Earlier in 1931, Millikan, never one to shy away from a scientific argument especially if it challenged him personally, had participated in a public debate with the British astronomer James Jeans, then visiting Caltech in Pasadena. Jeans, among other scientists such as Arthur Eddington, rejected the whole “birth cries” notion, holding that the second law of thermodynamics portended an eventual end of the universe as it was finally overtaken by entropy or “heat death.” To these scientists, cosmic rays weren’t “birth cries” but “death wails” resulting from the annihilation of atoms inside stars.

That was anathema to the scientific and especially the spiritual inclinations of Millikan. A universe that wasn’t eternal and unchanging, one doomed to wind down inevitably into cold, dark, ultimate oblivion? Horribile dictu, indeed.

Just before Millikan arrived in Rome for the physics conference to (reluctantly) shake hands with Mussolini, he had been in London attending another scientific meeting, which featured another more-or-less civil debate with Jeans, who was now on his home turf. Jeans still contended that cosmic rays proved that the universe was decidedly as mortal as human beings themselves, and was “a mere transitory, ephemeral structure.”

Millikan was, in effect, proposing an entirely new cosmology, a vision of a universe continually creating and re-creating itself throughout eternity.

Millikan shot back that “the evidence that cosmic rays furnish for the annihilation theory is not worth a whoop.” His hometown paper, The Los Angeles Times, reported that “America’s foremost physicist” would return from his European travels “with added fame because of his stirring up of the British scientists by his stout insistence upon his theory.”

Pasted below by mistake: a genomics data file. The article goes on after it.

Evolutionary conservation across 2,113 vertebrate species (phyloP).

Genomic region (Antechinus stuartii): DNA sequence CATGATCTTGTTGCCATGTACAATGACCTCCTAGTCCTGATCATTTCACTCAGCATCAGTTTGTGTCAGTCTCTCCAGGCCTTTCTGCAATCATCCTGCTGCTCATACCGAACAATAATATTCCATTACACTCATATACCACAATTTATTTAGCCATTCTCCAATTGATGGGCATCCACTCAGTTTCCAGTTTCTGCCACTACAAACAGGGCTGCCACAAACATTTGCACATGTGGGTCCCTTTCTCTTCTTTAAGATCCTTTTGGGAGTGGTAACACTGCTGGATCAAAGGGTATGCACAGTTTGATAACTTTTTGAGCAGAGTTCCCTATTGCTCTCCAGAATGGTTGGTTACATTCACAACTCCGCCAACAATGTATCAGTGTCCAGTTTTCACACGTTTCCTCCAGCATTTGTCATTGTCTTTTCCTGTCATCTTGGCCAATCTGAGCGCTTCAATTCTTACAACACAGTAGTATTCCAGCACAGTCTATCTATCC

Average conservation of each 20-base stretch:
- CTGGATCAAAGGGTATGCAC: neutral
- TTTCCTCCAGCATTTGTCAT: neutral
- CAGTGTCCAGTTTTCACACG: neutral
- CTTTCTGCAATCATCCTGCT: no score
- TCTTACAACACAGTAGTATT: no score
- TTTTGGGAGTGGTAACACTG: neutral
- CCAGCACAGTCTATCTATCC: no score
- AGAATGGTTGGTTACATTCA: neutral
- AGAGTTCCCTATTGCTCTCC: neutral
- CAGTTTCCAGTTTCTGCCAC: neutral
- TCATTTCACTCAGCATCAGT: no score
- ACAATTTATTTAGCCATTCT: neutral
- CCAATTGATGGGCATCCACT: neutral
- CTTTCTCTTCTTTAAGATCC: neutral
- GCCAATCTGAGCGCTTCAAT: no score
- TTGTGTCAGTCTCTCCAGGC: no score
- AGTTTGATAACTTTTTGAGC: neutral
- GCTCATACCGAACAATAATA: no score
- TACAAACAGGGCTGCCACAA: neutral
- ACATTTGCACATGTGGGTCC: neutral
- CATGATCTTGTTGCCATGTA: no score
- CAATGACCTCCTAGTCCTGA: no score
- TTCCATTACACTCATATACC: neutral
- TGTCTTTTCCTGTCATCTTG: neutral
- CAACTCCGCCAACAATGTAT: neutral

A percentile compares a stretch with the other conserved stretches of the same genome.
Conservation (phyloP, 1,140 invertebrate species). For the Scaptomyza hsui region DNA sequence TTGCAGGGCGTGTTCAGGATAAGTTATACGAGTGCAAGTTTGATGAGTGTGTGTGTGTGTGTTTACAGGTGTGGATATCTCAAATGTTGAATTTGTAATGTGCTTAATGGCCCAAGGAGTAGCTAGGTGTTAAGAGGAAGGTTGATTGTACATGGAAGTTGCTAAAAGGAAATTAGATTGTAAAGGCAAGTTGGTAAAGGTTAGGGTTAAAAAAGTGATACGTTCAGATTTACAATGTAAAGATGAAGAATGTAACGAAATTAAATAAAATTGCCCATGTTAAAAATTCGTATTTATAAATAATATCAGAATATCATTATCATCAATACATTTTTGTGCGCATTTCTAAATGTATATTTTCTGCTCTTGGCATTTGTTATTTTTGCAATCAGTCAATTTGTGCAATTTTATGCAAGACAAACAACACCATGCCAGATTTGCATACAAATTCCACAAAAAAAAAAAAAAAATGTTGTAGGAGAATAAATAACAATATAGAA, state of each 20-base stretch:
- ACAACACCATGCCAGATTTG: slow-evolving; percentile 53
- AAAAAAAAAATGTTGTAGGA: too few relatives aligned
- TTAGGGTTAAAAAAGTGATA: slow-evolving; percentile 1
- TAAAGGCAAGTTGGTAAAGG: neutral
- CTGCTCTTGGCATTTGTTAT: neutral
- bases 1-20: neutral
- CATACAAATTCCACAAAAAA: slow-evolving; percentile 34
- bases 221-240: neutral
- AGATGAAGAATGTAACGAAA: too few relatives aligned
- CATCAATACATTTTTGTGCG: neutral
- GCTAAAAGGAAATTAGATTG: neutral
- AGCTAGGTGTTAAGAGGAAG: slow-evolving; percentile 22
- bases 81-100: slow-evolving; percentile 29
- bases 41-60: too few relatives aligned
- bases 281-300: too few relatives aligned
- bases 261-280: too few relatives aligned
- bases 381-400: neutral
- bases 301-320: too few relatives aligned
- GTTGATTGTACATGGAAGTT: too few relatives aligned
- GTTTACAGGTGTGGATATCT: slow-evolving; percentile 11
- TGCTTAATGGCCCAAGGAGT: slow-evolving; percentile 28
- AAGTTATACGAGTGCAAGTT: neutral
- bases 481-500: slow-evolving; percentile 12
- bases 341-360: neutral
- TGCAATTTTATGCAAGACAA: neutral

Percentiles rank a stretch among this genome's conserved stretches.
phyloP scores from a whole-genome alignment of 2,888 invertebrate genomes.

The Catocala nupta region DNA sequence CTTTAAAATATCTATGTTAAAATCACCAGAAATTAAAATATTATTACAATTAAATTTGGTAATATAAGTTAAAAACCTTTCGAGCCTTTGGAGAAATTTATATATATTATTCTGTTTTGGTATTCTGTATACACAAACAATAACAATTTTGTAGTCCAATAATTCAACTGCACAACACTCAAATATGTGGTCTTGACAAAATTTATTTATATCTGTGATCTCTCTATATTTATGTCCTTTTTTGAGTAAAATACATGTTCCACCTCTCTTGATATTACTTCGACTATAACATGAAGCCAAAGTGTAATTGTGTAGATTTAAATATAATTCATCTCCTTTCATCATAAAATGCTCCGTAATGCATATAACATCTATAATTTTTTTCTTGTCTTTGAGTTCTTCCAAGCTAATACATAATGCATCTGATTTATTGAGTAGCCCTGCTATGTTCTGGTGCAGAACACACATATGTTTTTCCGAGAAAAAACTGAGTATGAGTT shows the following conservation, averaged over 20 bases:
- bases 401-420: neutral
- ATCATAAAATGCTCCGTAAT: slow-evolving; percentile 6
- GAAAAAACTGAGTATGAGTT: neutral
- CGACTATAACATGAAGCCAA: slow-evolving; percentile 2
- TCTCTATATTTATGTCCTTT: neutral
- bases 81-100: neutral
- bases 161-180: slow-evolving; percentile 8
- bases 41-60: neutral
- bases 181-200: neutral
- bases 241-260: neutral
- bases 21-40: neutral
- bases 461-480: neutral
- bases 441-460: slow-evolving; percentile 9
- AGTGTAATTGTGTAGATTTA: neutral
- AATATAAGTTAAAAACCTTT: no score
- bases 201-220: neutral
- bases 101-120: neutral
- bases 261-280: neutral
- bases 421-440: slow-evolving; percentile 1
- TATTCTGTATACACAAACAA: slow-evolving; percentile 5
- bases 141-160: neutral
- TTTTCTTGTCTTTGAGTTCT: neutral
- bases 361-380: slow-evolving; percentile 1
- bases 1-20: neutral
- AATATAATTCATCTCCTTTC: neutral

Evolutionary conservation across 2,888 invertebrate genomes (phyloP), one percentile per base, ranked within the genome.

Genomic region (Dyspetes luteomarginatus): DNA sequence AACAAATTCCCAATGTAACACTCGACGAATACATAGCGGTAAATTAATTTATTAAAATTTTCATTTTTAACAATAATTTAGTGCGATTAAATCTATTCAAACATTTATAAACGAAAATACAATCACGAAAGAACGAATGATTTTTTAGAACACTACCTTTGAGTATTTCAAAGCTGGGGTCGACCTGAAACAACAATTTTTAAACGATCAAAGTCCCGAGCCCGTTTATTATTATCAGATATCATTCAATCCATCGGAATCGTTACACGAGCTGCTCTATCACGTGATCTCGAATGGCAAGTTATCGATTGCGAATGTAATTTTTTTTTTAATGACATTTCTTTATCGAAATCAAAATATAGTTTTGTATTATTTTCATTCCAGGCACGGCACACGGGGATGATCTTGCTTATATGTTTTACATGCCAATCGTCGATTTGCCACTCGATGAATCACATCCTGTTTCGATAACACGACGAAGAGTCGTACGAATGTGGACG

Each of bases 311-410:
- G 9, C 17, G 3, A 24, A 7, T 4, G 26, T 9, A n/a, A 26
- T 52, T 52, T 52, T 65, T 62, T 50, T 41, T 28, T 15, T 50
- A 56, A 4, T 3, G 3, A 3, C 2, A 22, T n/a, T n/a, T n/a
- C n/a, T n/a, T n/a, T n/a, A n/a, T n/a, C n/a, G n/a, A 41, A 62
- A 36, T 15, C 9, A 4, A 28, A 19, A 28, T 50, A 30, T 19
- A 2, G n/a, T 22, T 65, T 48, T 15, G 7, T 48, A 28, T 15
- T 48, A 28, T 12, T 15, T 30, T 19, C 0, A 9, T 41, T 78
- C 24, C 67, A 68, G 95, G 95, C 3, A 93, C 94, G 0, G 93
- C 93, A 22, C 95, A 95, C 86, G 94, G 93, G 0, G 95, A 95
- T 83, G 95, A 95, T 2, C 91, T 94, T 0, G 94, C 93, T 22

Millikan came to Rome also somewhat stirred up and cranky, though also looking forward to seeing old friends and colleagues and brainstorming with them over the continuing ferment of new developments in physics. He may have also been expecting a bit of rest and relaxation before moving on to lecture in Paris and elsewhere in Europe, including a visit to Einstein. He was likely not expecting yet another challenge to his stoutly insistent scientific theories.

He was about to be sorely disappointed. Not only were more challengers waiting in the wings, but a younger, not-quite-as-eminent colleague — Arthur Compton — would be inspired by the conference to become his greatest and most persistent challenger of all.

Mark Wolverton is a science writer, author, and playwright whose articles have appeared in Undark, Wired, and Scientific American, among other publications. His other books include “Nuclear Weapons,” “Burning the Sky,” and “A Life in Twilight.”